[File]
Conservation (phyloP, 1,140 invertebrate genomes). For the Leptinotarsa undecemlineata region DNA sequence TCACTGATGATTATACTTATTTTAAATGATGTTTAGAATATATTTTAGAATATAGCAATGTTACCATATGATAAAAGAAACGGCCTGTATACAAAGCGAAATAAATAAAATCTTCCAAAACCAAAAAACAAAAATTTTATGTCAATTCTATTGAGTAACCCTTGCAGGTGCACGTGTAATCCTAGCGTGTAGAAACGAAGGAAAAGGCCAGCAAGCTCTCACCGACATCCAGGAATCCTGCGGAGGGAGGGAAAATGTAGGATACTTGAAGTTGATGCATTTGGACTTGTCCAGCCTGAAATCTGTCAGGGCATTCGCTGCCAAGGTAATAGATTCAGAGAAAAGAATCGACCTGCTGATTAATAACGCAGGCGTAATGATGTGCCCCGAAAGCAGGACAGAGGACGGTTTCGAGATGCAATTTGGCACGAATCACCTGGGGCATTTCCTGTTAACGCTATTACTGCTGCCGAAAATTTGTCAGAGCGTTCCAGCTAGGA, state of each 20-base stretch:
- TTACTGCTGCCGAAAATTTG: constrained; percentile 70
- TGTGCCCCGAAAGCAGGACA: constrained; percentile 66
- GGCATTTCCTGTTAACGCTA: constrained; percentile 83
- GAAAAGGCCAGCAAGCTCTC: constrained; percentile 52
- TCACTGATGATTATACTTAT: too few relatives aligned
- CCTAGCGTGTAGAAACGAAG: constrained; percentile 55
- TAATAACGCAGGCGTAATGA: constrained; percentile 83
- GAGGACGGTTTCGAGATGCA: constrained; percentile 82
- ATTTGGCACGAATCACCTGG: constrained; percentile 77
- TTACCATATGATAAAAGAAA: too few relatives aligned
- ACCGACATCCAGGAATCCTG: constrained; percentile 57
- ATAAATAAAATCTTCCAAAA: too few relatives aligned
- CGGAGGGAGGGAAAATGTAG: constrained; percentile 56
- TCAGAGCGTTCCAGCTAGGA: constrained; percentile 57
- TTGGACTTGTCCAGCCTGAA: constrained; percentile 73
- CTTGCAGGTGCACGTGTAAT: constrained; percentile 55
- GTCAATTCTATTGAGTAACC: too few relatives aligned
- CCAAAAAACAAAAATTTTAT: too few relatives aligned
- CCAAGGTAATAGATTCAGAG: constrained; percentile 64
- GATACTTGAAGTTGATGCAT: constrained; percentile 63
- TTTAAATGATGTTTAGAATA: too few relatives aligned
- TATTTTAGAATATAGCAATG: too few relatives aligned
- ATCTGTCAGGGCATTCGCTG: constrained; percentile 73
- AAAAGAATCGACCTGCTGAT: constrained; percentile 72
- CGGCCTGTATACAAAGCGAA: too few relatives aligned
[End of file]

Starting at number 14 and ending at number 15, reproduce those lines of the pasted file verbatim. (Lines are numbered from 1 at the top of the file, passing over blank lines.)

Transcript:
- CGGAGGGAGGGAAAATGTAG: constrained; percentile 56
- TCAGAGCGTTCCAGCTAGGA: constrained; percentile 57